de Paor-Evans, Adam orcid iconORCID: 0000-0003-4797-7495 and McNally, James (2021) HEADZ-zINe 'REGIONS-UK' SOUTH-WEST HEADZ: Vol. 1, Issue 2. HEADZ-zINe, 1 (2). Squagle House, United Kingdom. ISBN 978-1-5272-9509-4

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HEADZ-zINe is a periodical output of the HEADZ Project. Taking the approach of a fanzine with a critical edge, it challenges the convention of academic knowledge production and dissemination. HEADZ-zINe seeks to capture the personal, local, and communal histories of hip hop. HEADZ-zINe is foremost interested in the stories of its co-authors and through a series of in-depth discussions and complimentary analysis of the artefacts and archives of hip hop, HEADZ-zINe reveals a set of previously untold stories.
When we talk about hip hop culture and hip hop history, we rarely talk about 50-year-olds from the far-flung corners of the UK – predominantly corners constructed of white majority space – where hip hop culture would never have been thought to have existed in the 1980s. However, as hip hop culture exploded across the globe it infiltrated the remotest inhabited parts of the world.
This second issue in Volume 1 of HEADz-zINe focuses on pioneering hip hop practitioners and adopters from Devon and Cornwall. Much like the personal histories shared in issue 1 by those that grew up in the North-West of England, there are stories here of limited access to hip hop, and a shared sense of desire for fully absorbing the culture – or as much as could be absorbed – considering communication and societal practices of the era and the region’s cultural context. The hunger for knowing about hip hop and knowing hip hop became paramount in the lives of some young Westcountry people, and in this issue, the personal histories of twelve hip hop practitioners and adopters growing up in the provincial cities of Exeter and Plymouth, the local towns of Bradninch, Camborne, and Sidmouth, and the villages of Newton Poppleford and Buckland Monachorum are presented.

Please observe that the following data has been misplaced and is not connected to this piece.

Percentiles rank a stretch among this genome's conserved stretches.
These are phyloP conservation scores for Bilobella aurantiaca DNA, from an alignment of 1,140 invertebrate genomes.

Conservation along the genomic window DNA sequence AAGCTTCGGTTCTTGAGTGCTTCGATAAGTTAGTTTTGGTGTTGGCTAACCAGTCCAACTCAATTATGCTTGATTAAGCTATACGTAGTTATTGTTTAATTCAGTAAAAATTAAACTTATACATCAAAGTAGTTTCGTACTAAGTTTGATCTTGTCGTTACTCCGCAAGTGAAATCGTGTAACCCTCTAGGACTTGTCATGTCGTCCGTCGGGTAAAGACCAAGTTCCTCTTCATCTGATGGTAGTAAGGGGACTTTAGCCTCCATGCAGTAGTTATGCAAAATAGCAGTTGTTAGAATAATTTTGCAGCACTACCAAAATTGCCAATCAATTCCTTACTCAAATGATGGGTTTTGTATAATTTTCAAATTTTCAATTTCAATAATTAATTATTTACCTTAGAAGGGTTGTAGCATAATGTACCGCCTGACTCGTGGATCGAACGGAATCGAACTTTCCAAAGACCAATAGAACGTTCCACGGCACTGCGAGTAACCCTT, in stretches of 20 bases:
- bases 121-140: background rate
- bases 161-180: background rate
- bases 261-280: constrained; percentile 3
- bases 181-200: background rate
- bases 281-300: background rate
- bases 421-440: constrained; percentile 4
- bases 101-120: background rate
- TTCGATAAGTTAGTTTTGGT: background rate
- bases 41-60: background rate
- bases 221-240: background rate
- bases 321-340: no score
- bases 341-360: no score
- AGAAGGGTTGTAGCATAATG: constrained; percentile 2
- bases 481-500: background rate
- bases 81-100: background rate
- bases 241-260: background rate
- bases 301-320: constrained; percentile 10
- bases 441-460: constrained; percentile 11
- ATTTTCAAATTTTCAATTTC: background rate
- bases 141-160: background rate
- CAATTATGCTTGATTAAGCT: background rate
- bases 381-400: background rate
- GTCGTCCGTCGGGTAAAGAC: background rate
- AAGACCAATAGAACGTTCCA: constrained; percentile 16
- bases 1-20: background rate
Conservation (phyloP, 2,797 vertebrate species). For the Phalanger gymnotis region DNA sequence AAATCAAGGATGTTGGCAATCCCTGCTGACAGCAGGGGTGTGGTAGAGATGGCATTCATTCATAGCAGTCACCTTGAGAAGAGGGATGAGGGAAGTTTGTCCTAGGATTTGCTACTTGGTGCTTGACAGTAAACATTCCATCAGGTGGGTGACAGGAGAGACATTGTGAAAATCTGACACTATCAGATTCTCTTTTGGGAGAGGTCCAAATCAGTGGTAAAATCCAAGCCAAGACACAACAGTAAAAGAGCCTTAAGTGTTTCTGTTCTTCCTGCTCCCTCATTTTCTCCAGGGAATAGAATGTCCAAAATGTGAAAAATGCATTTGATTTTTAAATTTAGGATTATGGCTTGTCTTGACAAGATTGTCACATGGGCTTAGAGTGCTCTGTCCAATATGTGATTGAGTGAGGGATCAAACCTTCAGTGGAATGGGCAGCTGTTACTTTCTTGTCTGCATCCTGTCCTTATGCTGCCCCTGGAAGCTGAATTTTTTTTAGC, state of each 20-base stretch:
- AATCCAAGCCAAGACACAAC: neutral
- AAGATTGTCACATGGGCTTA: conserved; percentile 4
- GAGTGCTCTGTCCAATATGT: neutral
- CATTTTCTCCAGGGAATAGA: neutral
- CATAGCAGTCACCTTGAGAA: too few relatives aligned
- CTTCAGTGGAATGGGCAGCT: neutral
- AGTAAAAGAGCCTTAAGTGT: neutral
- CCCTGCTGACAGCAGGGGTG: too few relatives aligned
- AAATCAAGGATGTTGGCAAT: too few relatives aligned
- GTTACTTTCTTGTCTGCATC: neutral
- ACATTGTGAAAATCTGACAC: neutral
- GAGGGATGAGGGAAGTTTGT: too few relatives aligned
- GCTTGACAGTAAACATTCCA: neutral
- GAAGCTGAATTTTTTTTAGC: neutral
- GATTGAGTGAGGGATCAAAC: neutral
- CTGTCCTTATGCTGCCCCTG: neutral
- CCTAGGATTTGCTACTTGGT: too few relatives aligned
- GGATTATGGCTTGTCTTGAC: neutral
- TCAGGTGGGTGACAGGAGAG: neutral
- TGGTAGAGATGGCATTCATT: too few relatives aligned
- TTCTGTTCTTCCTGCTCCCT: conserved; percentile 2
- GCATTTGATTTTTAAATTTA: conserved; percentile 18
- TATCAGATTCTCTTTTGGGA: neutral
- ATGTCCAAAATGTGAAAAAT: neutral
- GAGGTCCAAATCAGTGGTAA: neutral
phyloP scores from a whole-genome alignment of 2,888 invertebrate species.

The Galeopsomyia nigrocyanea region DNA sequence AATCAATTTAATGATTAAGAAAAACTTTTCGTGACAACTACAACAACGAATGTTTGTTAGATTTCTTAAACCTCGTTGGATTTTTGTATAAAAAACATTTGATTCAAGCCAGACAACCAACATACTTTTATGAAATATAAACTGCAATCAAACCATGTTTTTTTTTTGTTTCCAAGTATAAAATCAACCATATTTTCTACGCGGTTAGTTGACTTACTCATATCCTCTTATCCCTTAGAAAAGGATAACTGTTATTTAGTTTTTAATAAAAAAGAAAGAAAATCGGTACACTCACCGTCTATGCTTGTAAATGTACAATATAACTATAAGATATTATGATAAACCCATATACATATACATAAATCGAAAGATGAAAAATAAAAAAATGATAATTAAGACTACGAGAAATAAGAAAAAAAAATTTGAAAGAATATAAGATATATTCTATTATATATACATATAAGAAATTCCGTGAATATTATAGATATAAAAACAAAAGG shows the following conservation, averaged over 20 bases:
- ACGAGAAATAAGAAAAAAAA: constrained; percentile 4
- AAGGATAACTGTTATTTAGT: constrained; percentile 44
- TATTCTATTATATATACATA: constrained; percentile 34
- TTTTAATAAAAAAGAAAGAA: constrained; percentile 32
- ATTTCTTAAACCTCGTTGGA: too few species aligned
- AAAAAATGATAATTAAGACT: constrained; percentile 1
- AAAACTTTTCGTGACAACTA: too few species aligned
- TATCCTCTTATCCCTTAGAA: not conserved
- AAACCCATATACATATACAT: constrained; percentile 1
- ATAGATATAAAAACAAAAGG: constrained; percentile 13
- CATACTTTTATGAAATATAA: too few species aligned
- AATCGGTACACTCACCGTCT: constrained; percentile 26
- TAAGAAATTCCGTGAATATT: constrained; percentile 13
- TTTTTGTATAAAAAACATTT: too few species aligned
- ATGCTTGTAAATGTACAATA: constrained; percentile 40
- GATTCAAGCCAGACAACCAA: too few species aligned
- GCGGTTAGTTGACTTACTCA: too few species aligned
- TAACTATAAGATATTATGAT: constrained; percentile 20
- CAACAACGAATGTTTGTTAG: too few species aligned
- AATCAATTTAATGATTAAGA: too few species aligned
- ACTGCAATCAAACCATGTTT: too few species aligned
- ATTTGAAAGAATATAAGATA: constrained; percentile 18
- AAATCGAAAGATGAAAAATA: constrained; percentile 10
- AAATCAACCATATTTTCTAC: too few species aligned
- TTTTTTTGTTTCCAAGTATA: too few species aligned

This issue focuses on the formative and arguably most important decade for the evolution of provincial hip hop in Devon and Cornwall, 1983-1992. However, not all co-authors discuss this period, but rather have focused on specific periods of time within this developmental decade.
Almost 40 years on from its arrival in Britain, this issue presents twelve conversations with its co-authors to demonstrate hip hop’s girth, reach and power. Furthermore, the narratives here also attest to hip hop’s influence on how it has shaped the lives of this issue’s co-authors, by equipping them with a creative and technological skillset, how to approach everyday life, or understanding their own personal histories and cultural identities – from The Westcountry to London to Tanzania to India to Pakistan – questioning forms of Englishness and Britishness.

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